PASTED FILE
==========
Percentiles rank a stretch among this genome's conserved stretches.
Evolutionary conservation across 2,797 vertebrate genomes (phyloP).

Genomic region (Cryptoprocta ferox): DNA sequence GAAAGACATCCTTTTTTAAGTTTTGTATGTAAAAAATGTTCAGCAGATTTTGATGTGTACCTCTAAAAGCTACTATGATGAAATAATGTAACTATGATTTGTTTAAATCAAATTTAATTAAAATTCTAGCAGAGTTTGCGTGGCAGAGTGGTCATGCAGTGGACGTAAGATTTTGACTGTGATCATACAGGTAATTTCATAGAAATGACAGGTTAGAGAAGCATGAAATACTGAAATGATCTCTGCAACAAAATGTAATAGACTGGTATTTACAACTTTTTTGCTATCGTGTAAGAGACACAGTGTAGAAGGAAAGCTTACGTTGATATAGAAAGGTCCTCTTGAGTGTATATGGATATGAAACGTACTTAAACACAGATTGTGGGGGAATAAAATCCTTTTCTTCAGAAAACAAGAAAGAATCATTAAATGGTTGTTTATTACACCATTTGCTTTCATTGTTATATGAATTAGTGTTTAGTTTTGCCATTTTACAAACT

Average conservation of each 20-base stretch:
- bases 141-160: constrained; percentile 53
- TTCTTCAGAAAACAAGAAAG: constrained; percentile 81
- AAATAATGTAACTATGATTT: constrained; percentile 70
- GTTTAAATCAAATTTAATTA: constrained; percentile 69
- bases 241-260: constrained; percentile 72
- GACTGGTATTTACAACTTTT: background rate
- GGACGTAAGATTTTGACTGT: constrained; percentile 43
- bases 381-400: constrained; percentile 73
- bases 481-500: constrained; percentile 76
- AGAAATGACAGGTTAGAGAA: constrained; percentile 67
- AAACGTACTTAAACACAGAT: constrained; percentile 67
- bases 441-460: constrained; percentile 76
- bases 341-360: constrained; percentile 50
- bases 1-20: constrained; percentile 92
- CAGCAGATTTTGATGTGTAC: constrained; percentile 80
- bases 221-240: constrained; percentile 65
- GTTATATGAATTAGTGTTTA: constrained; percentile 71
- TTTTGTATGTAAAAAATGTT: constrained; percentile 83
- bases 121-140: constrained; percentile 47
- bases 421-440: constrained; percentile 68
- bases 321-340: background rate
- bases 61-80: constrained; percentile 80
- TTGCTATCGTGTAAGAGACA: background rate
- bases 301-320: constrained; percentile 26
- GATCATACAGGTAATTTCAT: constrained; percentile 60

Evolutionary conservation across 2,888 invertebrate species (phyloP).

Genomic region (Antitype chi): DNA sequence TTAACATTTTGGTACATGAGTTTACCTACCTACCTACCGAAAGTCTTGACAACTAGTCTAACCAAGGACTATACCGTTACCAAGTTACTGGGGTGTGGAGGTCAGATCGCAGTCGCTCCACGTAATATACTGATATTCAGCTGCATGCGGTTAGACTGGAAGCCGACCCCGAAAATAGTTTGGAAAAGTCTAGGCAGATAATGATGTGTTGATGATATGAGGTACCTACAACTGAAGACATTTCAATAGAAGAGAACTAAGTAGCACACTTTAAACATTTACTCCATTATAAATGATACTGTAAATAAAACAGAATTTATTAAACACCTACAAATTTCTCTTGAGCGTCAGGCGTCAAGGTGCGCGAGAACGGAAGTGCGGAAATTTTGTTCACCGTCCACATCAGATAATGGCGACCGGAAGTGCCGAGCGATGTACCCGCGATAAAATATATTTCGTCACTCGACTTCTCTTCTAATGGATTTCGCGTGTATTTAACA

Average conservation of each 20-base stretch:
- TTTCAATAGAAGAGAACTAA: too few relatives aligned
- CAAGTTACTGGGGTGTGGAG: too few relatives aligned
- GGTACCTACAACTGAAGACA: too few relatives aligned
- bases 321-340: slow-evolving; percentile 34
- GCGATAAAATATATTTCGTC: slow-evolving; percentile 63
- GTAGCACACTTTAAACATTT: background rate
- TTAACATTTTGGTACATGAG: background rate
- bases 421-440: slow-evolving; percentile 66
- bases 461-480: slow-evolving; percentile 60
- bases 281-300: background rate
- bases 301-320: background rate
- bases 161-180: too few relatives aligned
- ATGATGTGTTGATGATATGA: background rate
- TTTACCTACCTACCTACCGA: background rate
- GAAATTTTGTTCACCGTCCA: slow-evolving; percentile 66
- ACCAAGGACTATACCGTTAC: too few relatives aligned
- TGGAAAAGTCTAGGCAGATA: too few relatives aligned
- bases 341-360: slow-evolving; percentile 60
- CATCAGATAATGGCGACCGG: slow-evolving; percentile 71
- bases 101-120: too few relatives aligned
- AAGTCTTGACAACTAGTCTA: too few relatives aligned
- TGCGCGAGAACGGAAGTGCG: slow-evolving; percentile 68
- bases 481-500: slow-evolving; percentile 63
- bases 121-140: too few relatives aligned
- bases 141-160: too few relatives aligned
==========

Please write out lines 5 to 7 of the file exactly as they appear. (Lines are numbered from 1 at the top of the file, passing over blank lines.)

- bases 141-160: constrained; percentile 53
- TTCTTCAGAAAACAAGAAAG: constrained; percentile 81
- AAATAATGTAACTATGATTT: constrained; percentile 70